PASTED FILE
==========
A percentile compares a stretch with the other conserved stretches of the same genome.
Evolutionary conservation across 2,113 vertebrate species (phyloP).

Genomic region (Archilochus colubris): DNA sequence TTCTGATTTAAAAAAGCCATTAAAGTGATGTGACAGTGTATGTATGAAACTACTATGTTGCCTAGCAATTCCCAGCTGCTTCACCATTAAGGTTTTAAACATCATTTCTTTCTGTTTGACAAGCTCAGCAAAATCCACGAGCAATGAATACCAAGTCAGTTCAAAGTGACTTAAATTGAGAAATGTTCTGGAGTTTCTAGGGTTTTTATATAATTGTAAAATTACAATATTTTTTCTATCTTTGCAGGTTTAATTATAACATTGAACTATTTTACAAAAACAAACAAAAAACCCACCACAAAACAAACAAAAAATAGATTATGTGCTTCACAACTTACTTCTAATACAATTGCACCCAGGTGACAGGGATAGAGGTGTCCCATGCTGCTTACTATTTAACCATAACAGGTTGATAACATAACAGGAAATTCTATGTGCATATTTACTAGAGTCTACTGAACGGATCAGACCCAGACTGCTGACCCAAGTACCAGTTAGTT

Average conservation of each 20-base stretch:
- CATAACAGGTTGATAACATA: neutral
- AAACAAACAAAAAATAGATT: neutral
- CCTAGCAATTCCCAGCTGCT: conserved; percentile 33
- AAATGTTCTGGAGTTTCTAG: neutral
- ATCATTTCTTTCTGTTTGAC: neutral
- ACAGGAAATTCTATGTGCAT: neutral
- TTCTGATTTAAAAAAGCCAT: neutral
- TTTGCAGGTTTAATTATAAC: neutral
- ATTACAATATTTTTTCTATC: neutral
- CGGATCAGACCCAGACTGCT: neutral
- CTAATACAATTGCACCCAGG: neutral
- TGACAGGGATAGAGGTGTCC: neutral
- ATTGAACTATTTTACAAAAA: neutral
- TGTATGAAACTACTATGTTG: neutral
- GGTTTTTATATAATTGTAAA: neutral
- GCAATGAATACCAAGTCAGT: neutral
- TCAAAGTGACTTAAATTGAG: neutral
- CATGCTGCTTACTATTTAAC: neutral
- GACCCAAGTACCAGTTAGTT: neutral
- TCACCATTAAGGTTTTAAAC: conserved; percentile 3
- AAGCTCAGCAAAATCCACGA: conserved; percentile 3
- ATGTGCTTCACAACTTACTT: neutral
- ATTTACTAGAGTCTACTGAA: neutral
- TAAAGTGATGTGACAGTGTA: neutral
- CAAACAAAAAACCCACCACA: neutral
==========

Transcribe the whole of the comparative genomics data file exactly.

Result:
A percentile compares a stretch with the other conserved stretches of the same genome.
Evolutionary conservation across 2,113 vertebrate species (phyloP).

Genomic region (Archilochus colubris): DNA sequence TTCTGATTTAAAAAAGCCATTAAAGTGATGTGACAGTGTATGTATGAAACTACTATGTTGCCTAGCAATTCCCAGCTGCTTCACCATTAAGGTTTTAAACATCATTTCTTTCTGTTTGACAAGCTCAGCAAAATCCACGAGCAATGAATACCAAGTCAGTTCAAAGTGACTTAAATTGAGAAATGTTCTGGAGTTTCTAGGGTTTTTATATAATTGTAAAATTACAATATTTTTTCTATCTTTGCAGGTTTAATTATAACATTGAACTATTTTACAAAAACAAACAAAAAACCCACCACAAAACAAACAAAAAATAGATTATGTGCTTCACAACTTACTTCTAATACAATTGCACCCAGGTGACAGGGATAGAGGTGTCCCATGCTGCTTACTATTTAACCATAACAGGTTGATAACATAACAGGAAATTCTATGTGCATATTTACTAGAGTCTACTGAACGGATCAGACCCAGACTGCTGACCCAAGTACCAGTTAGTT

Average conservation of each 20-base stretch:
- CATAACAGGTTGATAACATA: neutral
- AAACAAACAAAAAATAGATT: neutral
- CCTAGCAATTCCCAGCTGCT: conserved; percentile 33
- AAATGTTCTGGAGTTTCTAG: neutral
- ATCATTTCTTTCTGTTTGAC: neutral
- ACAGGAAATTCTATGTGCAT: neutral
- TTCTGATTTAAAAAAGCCAT: neutral
- TTTGCAGGTTTAATTATAAC: neutral
- ATTACAATATTTTTTCTATC: neutral
- CGGATCAGACCCAGACTGCT: neutral
- CTAATACAATTGCACCCAGG: neutral
- TGACAGGGATAGAGGTGTCC: neutral
- ATTGAACTATTTTACAAAAA: neutral
- TGTATGAAACTACTATGTTG: neutral
- GGTTTTTATATAATTGTAAA: neutral
- GCAATGAATACCAAGTCAGT: neutral
- TCAAAGTGACTTAAATTGAG: neutral
- CATGCTGCTTACTATTTAAC: neutral
- GACCCAAGTACCAGTTAGTT: neutral
- TCACCATTAAGGTTTTAAAC: conserved; percentile 3
- AAGCTCAGCAAAATCCACGA: conserved; percentile 3
- ATGTGCTTCACAACTTACTT: neutral
- ATTTACTAGAGTCTACTGAA: neutral
- TAAAGTGATGTGACAGTGTA: neutral
- CAAACAAAAAACCCACCACA: neutral